What you need to know about formal sorority recruitment

Deciding whether or not to join a sorority during college is something that a lot of young women struggle with. This is a breakdown of what to expect if you sign up for formal sorority recruitment here at Ohio University. This guide will take you through some common questions and concerns that freshman women have about the process. You will hear from sorority women from all different backgrounds and affiliations.

 

As of Fall 2015, Ohio University has ten social sororities on campus.
As of Fall 2015, Ohio University has ten social sororities on campus.

You can find a link to all ten sororities’ websites here!

A few things you should know before we get started, is that you will have a Rho Gamma throughout all of the recruitment process to help you.

A Rho Gamma is a carefully selected counselor for women participating in recruitment. They are an unbiased volunteer guide that takes incoming participants step-by-step through the process. They are there to answer any questions you may have and support you during this very exciting time. They work closely with the Women’s Panhellenic Association which governs sororities on campus.

Now let’s hear first hand from a young woman who has a hand in planning recruitment.

It’s important to note that formal recruitment may not be for everyone, and that’s okay! If after going through a few rounds you decide it’s not your thing, it is perfectly fine to withdrawal from the recruitment process. Hopefully you met a few new people along the way.

Let’s go over some FAQ’s that freshmen women ask about recruitment.

It’s natural to have worries and doubts about this new experience. Don’t be afraid to ask your Rho Gamma anything! It’s her job to make sure you have a fun and comfortable recruitment experience.

Now let’s hear about the benefits a few sorority women have gained from their organizations.

Each woman has a unique experience within her organization. No two chapters are alike, and that’s what makes Greek Life so amazing. As long as you follow your heart, you will end up exactly where you’re supposed to be. You don’t need to be intimidated, because these women want to get to know the real you and make connections with potential future sisters.

For more information, or to register for formal sorority recruitment, visit Ohio University’s Greek Life page.

Also, follow their Twitter handle for updates on what’s happening in the Greek community.

Good luck with your decision, and we hope to see you in the fall!

An inside look at OHIO University’s fraternities

Greek life is often associated with multiple different stereotypes, but that shouldn’t stop students from rushing a fraternity or sorority. To clear up the labels and confusion, I chatted with five fraternity members here at Ohio University about what it’s really like to rush and what guys can expect from being in Greek life.

First, let’s meet the brothers:

Also worth knowing: why did they truly want to pledge a fraternity?

One of the common stereotypes associated with fraternities is that frat guys aren’t very intelligent.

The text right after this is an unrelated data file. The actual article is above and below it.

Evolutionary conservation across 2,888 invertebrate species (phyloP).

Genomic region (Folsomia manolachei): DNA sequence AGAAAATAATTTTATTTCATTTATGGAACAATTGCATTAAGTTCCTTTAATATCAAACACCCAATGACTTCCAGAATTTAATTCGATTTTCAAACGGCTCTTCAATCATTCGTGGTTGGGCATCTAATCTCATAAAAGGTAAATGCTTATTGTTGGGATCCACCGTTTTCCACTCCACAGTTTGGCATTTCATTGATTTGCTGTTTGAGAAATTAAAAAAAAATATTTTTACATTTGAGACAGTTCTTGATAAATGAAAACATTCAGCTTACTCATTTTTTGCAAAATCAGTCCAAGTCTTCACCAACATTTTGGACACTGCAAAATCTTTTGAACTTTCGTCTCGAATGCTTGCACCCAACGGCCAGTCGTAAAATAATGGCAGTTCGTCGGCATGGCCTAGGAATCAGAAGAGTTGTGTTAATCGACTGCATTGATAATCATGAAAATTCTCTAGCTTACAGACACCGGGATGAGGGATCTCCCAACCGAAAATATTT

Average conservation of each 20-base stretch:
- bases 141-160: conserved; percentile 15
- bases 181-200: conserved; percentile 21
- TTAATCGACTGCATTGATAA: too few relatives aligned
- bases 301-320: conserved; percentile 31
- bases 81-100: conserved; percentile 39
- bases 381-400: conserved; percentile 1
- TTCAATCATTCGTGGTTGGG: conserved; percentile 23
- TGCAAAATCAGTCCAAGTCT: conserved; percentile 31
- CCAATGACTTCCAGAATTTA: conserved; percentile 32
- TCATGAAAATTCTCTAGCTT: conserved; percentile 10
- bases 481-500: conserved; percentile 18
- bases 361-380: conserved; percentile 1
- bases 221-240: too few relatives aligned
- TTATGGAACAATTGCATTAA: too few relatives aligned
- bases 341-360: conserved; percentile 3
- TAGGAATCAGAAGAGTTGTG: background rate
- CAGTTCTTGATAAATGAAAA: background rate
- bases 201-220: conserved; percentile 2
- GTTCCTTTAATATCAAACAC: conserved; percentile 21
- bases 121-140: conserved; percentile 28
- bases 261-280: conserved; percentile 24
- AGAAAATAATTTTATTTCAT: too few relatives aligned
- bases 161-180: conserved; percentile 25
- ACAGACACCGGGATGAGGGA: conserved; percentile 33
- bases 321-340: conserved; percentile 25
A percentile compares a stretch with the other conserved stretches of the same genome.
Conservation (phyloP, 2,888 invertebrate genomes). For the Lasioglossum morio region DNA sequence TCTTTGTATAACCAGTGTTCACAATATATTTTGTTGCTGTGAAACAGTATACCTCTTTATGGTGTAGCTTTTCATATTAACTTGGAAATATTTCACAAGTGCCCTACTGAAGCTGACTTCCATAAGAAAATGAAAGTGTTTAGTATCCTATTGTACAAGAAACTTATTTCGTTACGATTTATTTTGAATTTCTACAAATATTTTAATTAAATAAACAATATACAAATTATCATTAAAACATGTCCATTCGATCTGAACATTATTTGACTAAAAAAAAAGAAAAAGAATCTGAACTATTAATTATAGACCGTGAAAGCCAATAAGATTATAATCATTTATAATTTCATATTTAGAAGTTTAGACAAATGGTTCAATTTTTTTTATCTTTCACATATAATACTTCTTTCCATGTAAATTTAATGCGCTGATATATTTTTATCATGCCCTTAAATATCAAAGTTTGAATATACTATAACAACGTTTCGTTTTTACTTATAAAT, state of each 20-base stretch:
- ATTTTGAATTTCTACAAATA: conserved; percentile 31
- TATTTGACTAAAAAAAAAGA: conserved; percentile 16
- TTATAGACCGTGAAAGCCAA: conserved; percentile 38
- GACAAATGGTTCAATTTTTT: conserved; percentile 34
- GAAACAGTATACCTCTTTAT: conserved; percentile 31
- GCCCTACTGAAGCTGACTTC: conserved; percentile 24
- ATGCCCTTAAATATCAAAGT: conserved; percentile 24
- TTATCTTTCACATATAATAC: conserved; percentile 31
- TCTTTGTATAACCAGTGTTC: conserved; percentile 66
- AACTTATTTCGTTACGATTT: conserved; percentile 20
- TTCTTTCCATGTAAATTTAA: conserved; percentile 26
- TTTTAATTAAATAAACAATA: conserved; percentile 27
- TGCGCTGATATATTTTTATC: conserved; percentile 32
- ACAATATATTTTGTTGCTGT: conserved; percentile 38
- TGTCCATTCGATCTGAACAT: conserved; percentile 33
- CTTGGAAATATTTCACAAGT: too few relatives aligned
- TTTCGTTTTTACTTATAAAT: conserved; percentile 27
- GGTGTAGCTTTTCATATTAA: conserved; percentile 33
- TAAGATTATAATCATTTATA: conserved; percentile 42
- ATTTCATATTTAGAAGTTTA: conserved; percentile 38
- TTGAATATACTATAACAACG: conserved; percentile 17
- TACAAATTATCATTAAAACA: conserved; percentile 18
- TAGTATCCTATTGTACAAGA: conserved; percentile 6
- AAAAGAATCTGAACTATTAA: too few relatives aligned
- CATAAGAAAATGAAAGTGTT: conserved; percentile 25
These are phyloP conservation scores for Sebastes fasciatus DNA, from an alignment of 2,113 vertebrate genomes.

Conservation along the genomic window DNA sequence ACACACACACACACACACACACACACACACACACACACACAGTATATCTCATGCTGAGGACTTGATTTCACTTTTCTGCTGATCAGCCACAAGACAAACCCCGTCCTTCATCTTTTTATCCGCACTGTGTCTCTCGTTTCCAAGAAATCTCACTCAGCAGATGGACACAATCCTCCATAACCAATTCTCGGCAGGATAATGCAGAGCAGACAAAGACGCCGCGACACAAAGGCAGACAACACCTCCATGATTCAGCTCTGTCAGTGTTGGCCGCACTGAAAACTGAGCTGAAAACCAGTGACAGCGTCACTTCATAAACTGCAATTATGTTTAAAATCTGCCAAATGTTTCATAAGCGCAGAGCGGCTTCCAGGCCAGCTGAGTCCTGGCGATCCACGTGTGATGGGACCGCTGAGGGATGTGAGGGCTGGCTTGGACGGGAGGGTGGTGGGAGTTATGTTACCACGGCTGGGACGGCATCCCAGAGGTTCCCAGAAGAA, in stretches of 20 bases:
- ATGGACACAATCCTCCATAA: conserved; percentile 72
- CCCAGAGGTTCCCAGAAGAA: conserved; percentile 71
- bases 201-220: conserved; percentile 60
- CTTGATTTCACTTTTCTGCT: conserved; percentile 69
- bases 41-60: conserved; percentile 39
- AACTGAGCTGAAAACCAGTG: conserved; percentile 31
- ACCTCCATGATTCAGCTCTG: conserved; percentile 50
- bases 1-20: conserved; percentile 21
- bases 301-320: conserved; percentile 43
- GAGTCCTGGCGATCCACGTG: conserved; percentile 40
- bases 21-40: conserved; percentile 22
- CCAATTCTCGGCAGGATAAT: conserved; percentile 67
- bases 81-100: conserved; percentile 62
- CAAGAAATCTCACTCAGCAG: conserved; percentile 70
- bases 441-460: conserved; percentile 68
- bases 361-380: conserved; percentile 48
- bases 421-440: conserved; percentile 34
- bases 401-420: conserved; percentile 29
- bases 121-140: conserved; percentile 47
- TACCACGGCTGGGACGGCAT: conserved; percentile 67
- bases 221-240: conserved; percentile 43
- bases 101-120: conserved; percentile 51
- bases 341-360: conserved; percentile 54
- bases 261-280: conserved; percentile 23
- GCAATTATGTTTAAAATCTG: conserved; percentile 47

How difficult are their majors, and how much are they actually hitting the books?

Paying fraternity dues= paying for friends… right? Let’s see what the guys had to say about that one.

People also often say that the only things fraternities care about is drinking and partying. Is that really so?

Last but not least, they shared some insight and advice for guys who may want to rush a fraternity.

When your invitation is your “letters” – Association of Fraternal Leadership Values Conference 2016

“Alpha, Beta, Gamma, Delta… whatever your letters, we are all Greek together”

Ohio University sent twenty-five attendees to the Association of Fraternal Leadership Values Conference, a weekend full of impacting speakers, workshops and bonding throughout the Greek community. Over 3,200 Greek members attended the Association of Fraternal Leadership Values (AFLV) conference in Indianapolis.

AFLV an event held to stay true to the mission of sorority and fraternity members, to exemplify and live ethical values. The AFLV conference strives to educate the leaders of universities across the nation, as an attendee from Ohio University I can proudly say that I was educated to be the best leader I can be to the Greek Life community at Ohio University.

 

The AFLV leadership conference took place from Thursday, February 4th to Sunday, February 7th at the J.W Marriott Conference Center. Keynote speakers filled the agendas of sorority and fraternity members. Speakers shared their stories and made sure we left with more than just a note pad filled with quotes and bullet points.

The evening began with Jessica Ekstrom, a speaker from the millennial generation. Sharing the story of success after interning for The Make a Wish foundation to growing her own business Headbands of Hope. Over 3,200 men and women, tired from long days of travel, filled the ballroom. Jessica takes the stage with a smile on her face, a jewel stone headband, and the start of her story. The audience quiets down, the sleepy expressions perk up with laughter and become intrigued by Ekstrom’s story.

Jessica filled us with life advice “People in there twenties need to quit listening to those who say they can’t, and start acting to show that they can.” Jessica spoke for around an hour, leaving me with one of my favorite quotes.